A moment of thanks and appreciation for the fact that Tom Ford has once again taken a break from being a world-renowned fashion designer to write and direct yet another stunning film.

No, not just stunning, awe-inspiring that gets all the more better when you think about it. It makes you wish there was a seven wonders in film, because it deserves to sit among the greats.

To begin with, as would be expected of the former Creative Director of Gucci, visually the film is a work of art; sharp, clean, beautiful and just out of our reach. It functions both as a reflection of the modern art world in which our protagonist Susan (Amy Adams) lives, as well as a projection of her personal image. To impress us that’s all he would need to do, but Ford delivers so much more through the complexity in which he rounds out his characters, as he uses emotion to subtly connect narratives of past, present and fictional in the world’s diegesis.

Ford does well to diminish the pretentiousness of the film through Susan’s cynicism towards art and life in general, as we repeatedly hear her say she’s “a realist”. Ford teeters a line here in a way that speaks volumes for his creative maturity. This is not the kind of Hollywood love story that would invoke an eyeroll in Susan; there is no happy ending. But does this make the film any more realistic? No, but it is a reflection of how such narratives in Hollywood of true love and finding your soulmate can disenchant and distract us from our own lives. We find ourselves jumping from person to person, following your thoughts instead of your emotions, wondering if this is it, but losing the emotional connection in your own distraction instead.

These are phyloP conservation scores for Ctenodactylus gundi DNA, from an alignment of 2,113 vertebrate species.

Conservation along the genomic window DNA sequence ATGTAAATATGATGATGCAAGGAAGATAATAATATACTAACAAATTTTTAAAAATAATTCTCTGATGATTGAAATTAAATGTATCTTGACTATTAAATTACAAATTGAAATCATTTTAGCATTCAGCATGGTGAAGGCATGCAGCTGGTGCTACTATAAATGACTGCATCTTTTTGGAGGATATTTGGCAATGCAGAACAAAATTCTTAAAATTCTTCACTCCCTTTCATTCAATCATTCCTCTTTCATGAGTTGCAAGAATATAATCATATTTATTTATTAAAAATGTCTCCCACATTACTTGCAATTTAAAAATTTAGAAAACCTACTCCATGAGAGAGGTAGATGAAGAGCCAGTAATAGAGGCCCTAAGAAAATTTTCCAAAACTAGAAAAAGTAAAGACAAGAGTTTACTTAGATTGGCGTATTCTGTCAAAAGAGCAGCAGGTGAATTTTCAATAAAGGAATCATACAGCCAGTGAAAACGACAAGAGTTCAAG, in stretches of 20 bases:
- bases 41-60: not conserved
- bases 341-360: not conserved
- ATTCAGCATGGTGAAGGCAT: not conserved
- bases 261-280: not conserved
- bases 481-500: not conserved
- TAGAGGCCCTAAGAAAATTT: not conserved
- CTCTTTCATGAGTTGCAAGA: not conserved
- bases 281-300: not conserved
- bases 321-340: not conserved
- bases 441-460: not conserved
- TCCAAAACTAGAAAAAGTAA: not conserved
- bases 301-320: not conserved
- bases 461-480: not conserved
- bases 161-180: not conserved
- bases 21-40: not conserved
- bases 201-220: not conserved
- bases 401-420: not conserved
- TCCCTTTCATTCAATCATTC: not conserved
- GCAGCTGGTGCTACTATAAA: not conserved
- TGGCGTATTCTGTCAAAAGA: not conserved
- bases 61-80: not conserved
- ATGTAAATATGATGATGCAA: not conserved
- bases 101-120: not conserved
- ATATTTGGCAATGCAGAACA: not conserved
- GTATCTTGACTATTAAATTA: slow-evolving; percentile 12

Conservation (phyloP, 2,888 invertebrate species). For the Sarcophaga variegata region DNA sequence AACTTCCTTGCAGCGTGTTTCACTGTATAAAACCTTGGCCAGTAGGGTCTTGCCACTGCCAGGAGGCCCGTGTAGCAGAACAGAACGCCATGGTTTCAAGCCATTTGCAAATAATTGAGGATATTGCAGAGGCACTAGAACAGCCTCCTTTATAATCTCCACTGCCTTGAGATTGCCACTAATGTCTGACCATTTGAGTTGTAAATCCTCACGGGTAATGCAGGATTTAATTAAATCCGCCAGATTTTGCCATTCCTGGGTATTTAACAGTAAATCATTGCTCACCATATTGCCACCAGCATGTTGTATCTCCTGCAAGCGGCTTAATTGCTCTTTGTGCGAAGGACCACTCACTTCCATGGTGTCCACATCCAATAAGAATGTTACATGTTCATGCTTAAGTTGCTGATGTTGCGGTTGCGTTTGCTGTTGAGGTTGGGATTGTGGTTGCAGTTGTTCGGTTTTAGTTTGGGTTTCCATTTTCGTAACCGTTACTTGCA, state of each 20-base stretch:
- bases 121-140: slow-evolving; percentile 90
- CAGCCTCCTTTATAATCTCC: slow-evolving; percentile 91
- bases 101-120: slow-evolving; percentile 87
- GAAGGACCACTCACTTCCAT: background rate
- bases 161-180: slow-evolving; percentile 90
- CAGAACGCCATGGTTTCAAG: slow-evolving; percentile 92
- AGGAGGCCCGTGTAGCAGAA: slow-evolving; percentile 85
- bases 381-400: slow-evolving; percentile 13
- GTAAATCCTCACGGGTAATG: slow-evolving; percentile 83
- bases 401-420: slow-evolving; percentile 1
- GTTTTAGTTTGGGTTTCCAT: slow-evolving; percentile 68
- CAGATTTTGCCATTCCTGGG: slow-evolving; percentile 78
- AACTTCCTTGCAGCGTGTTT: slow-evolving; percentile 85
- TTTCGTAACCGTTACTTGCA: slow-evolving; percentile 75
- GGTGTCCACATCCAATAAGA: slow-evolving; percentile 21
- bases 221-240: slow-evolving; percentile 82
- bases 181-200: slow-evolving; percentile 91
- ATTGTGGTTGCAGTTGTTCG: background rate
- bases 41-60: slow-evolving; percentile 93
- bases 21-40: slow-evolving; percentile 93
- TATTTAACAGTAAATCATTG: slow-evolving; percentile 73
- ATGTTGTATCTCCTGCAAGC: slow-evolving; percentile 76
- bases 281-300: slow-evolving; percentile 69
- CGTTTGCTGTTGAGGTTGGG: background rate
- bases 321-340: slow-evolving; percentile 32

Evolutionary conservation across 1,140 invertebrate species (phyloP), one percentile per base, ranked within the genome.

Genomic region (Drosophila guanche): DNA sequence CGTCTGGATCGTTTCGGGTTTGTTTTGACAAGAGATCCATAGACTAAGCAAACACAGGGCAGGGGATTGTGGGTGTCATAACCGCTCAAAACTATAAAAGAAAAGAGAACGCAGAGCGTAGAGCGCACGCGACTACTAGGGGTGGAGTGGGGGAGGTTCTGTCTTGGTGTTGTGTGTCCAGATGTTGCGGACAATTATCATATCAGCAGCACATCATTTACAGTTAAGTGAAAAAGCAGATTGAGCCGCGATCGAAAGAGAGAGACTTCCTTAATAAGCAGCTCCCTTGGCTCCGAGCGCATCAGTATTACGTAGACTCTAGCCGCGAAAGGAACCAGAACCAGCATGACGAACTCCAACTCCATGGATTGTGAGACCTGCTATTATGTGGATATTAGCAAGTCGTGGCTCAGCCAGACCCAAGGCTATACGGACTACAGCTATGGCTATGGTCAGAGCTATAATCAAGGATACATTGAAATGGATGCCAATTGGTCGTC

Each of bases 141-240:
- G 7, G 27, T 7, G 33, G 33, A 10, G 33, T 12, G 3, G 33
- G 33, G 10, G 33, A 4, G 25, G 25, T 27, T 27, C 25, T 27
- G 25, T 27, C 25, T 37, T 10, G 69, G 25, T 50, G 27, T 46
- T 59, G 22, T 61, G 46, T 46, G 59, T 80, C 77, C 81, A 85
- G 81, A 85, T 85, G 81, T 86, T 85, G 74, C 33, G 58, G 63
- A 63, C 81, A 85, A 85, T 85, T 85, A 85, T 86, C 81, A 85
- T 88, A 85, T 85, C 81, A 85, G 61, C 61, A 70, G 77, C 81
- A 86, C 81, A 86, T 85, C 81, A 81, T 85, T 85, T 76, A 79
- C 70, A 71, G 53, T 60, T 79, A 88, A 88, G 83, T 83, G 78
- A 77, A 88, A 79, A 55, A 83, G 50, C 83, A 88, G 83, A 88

Susan is sympathetic in that sense. Yet, she is villainised by her ex-husband, Edward (Jake Gyllenhaal), for it. We witness juxtaposed images of their past relationship, her current one and visualised enactments of his manuscript as she reads it.

There’s hints of romanticisation as she begins to read; he sent it to her after years of not speaking and she finds that the book has been dedicated to her. She begins to have feelings of longing and regret, slowly remembering their relationship through rose-tinted glasses.  The flashbacks are well balanced in that you can understand the frustrations of both partners, one feeling unsupported, the other feeling exhausted in trying to support what seems like a lost dream.

The novel turns into an obsessive tragic noir piece, and it becomes obvious his feelings towards her are extremely volatile, and the dedication is one of bitterness and spite. 

The rose-tint dissapates much more suddenly for us, than it does for her. 

Nocturnal Animals is a masterclass in exploring the nature of toxic and imbalanced relationships. Though the film certainly isn’t lacking in dramatisation, it hits notes of realism and relatability that affect you to your core.

Admirably navigated in its structure with brilliant but understated (for the most part) performances across the board; expect to hear from me if it gets the Oscar snub.

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